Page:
Detractors Call Them Excuses, Defenders Call Them Reasons, But The Results Point To Coming Up Short Through Chris Holtmann's First Five Seasons

By Chris Lauderback on March 22, 2022 at 10:10 am
Chris Holtmann

While I'm fully aware my typical articles lack the skill of a trained journalist, I do try to conduct some research and present semi-coherent thoughts and opinions on the topic at hand. 

Today I'm coming at you with basically zero preparation because I really just want to say what's on my mind and as always, you're welcome to agree or disagree. 

Ohio State basketball just finished up its fifth season of the Chris Holtmann era, and like the other four, it ended with the Buckeyes falling short of a regular season or a conference title along with a first-weekend exit in the NCAA Tournament. 

Yes, the 2020 Buckeyes didn't have a chance at a Big Ten tournament or NCAA tourney run thanks to the pandemic and while Holtmann's defenders are quick to assume that was the team primed to make a run, it's easy to say when the games don't happen. But the reality is Holtmann's track record as a head coach suggests neither tournament was going to end with overwhelming success, or even moderate success, again if we're looking at history. 

And while it might already be too late for me to convince you that I do indeed have an open mind about Holtmann, I still would like to say I think he's a supreme gentleman, the type of high-character guy you look for in a program lead, as well as a decent coach. I just have a hard time accepting what so many other Buckeye fans do – which is not being consistently successful in the final Big Ten regular season standings, the Big Ten tournament or the NCAA tournament. 

If you're a big-time Holtmann defender, one of your first retorts is something about his five-straight 20+ win seasons. Hey, I'm not here to say that's meaningless. But I don't think you can lean on that without also acknowledging he's lost at least 10 games in every season but his first – which is kind of wild considering he's made numerous comments about the situation he inherited upon arrival as being so terrible.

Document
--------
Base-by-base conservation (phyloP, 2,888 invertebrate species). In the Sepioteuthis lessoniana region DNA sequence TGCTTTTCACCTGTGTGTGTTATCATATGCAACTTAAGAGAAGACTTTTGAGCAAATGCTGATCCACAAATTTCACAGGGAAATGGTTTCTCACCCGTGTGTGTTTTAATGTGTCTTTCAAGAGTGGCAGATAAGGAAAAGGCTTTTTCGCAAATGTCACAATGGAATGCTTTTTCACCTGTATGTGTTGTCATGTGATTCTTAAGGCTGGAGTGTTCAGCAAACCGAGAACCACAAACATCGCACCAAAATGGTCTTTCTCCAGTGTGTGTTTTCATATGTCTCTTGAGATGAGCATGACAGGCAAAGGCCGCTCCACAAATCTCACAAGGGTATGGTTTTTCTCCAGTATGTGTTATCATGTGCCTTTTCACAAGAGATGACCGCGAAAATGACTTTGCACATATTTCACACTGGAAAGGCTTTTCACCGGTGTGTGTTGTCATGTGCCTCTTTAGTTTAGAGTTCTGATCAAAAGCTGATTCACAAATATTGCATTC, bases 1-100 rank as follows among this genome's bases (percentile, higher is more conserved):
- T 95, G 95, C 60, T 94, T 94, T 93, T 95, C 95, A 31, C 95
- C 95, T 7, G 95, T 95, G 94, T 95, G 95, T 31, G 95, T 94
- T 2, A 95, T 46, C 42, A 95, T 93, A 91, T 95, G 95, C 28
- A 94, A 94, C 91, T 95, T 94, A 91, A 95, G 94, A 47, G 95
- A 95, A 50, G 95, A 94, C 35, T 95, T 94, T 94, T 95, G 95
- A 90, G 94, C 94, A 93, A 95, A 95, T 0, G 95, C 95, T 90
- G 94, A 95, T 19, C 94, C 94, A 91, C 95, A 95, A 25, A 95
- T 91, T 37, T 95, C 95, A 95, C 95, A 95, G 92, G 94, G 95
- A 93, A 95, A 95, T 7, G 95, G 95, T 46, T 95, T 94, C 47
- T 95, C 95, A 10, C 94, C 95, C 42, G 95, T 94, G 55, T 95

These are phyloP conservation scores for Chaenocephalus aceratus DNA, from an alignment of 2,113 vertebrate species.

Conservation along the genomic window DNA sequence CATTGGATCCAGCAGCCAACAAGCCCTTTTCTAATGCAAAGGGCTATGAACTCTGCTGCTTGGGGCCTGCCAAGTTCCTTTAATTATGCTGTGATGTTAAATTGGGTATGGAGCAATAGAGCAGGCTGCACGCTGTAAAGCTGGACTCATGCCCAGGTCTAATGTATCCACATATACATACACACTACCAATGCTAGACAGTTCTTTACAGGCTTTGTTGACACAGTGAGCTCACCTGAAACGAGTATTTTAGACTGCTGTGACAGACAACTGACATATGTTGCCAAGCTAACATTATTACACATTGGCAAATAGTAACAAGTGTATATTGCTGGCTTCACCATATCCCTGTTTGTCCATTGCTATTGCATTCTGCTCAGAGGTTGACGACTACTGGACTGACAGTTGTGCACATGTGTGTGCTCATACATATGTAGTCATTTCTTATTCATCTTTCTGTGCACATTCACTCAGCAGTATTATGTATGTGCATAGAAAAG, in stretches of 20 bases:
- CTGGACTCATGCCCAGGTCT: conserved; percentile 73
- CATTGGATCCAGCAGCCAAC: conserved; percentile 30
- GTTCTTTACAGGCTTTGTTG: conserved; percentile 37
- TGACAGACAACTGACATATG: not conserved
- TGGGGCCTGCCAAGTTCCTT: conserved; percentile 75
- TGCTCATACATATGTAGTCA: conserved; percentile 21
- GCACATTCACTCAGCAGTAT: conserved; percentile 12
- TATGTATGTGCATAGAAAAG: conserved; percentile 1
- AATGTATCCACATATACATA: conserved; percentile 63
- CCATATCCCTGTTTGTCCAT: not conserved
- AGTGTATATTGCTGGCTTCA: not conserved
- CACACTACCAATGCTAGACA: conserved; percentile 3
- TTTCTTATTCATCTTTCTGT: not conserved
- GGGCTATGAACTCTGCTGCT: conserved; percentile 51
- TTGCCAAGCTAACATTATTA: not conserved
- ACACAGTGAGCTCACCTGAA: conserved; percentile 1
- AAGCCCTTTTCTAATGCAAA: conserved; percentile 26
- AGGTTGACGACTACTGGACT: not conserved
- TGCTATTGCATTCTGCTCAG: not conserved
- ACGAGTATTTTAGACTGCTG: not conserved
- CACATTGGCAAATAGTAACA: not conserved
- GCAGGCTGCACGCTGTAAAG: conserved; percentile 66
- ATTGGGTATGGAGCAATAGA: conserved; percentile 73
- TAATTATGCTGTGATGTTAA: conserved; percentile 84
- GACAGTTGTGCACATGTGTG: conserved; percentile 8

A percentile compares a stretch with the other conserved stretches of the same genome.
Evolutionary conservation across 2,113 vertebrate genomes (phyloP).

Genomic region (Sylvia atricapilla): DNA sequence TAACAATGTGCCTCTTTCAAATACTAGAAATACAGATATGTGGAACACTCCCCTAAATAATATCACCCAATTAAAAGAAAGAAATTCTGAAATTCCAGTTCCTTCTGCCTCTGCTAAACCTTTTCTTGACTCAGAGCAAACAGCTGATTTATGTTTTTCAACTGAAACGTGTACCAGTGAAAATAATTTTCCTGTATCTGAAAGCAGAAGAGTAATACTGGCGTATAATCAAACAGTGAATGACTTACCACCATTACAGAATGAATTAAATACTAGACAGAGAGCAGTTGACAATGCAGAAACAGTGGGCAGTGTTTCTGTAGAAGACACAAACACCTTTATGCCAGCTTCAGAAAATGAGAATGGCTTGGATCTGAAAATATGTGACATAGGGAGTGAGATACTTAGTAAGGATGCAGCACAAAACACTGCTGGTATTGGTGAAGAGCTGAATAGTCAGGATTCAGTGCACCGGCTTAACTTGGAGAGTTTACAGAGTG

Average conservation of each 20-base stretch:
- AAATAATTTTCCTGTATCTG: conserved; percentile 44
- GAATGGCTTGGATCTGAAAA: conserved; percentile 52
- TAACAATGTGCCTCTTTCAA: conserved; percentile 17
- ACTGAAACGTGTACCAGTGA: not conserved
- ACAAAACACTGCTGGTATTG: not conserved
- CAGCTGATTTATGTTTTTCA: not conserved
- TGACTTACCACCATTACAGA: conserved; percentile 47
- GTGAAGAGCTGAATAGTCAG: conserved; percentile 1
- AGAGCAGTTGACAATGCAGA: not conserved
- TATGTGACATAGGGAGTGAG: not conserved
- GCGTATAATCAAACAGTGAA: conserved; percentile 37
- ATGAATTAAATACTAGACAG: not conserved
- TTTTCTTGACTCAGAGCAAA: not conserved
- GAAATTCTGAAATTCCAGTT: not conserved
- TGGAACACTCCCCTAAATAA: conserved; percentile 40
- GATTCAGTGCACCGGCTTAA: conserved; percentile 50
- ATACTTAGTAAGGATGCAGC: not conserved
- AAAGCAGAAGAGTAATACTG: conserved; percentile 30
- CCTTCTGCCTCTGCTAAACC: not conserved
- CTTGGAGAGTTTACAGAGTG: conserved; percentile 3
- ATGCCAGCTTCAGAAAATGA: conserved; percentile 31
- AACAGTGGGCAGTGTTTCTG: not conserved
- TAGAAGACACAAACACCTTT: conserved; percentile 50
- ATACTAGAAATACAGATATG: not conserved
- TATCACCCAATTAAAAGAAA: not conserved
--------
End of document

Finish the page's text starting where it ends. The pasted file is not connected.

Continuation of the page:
IN THE four years in which his OSU teams were able to participate IN THE NCAA TOURNAMENT, they went a combined 3-4 with the best win coming against a 6-seed and the worst loss against a 15-seed. All the while, Ohio State's rival to the north has REACHED five straight... Sweet Sixteens.

More importantly, it's that the overwhelming majority of those losses came in conference play, leading to Ohio State finishing between fourth and eighth in the regular season B1G standings in each of the last four years. His first season – that one in which he supposedly inherited a dumpster fire – still stands as his most successful team, filled with players he didn't recruit, as they finished tied for second place in the league. 

And back to that pandemic-shortened season in which some believers are convinced the Buckeyes were set to make a run – Ohio State went 11-9 in league play to finish in 5th place. To their credit, and to potentially back the thought they would've gone on a run, that team admittedly didn't limp to the finish line like we've seen too many other times.  

Coach's biggest fans also like to point out his five-straight NCAA Tournament-caliber resumes. Again, no small potatoes. You can't win in March if you don't qualify for the tournament so it's certainly Job One. But in those four years in which his OSU teams were able to participate, they went a combined 3-4 with the best win coming against a 6-seed and the worst loss against a 15-seed. All the while, Ohio State's rival to the north has gone to five straight... Sweet Sixteens.

And trust me, I'm hyper-aware it takes both legit talent and good fortune to win in the Dance. In the tournament, unfortunately, the only significant good fortune Holtmann has received came in his final season at Butler when his fourth-seeded Bulldogs had the benefit of upsets providing opponents in the form of 13-seed Winthrop and 12-seed Middle Tennessee State on the way to his lone Sweet Sixteen appearance.